Texting, Talking, and Driving: What's Your Policy?


Evil HR Lady lost a friend to a tragic accident, earlier this week. I’m writing about this because her friend was killed by a teenager who was texting while driving.

This death seems so senseless to me; however, this teenager made a choice that many of us make on a regular basis. I’ll admit that I’ve looked at my blackberry while driving. I’ve updated my twitter status while tooling down the road. My phone locks with a password — so I’ll type in the password while driving on the main street in my town. It’s so stupid, and EHRL’s post reminds me that I’m not the only one behaving dangerously.

I can’t tell you how many coworkers have sent text messages from their blackberries while driving. My company had corporate polices against driving and using a mobile phone, but business often gets in the way of policies. It wasn’t uncommon for coworkers in Human Resources to drive into work while talking on the phone. They would leave work & join another conference call. The commute to/from the office was just another meeting space.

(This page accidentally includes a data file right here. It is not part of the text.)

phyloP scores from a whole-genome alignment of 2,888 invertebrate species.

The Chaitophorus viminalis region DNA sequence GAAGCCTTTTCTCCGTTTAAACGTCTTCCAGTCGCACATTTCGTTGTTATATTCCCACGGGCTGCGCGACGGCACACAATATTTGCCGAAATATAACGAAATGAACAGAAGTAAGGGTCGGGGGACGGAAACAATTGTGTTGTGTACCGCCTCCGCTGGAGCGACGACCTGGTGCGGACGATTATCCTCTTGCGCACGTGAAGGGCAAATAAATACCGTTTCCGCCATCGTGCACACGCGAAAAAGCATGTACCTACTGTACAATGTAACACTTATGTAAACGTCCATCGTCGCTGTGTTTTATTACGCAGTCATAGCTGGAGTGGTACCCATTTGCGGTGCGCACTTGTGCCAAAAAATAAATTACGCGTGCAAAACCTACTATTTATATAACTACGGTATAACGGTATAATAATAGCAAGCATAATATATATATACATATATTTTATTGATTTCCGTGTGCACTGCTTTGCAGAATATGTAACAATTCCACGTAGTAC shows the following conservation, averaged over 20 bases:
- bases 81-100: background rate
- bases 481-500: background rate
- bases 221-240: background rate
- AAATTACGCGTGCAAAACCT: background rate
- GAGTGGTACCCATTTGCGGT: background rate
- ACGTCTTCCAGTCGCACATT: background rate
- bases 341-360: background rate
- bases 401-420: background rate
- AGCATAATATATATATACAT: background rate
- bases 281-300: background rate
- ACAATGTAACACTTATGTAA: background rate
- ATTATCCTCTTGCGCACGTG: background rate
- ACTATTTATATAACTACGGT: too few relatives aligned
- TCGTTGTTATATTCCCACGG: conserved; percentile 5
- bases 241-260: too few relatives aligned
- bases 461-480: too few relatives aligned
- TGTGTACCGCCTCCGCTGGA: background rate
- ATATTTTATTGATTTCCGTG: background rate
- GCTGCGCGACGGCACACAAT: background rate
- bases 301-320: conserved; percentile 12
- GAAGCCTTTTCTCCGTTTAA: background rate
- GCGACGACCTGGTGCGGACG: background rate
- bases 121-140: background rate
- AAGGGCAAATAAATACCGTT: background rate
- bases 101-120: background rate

California just enacted a law that bans texting while driving, but the fine is only $20. Gizmodo has an article that lists other activities (gadget & non-gadget related) that you can legally perform while behind the wheel of your automobile. The list includes items such as:

  • Using a laptop
  • Eating a banana
  • Having a child
  • Taking a picture

The point is that drivers are distracted by stupid things — and no government fee or company policy will compel your daughter, son, or employees to pay attention to the road. The best way to ensure a change in behavior is to act as a role model. Hold yourself, and those around you, accountable for driving responsibly. Some ideas:

  • If you have children, EHRL suggests that you take away their phones if they talk or text while driving.
  • If you’re at work, do not talk hold meetings with people who are driving and talking on cell phones.
  • If your friend calls you while driving, make a point of asking him to call back when he is parked and in a safe spot.

I’m committed to changing my behaviors. I hope more supervisors, employers, and regular schmoes out there will do the same. Your conversations aren’t that important, chumps. Stay off the phone and pay attention while driving!

Previous post:

Next post: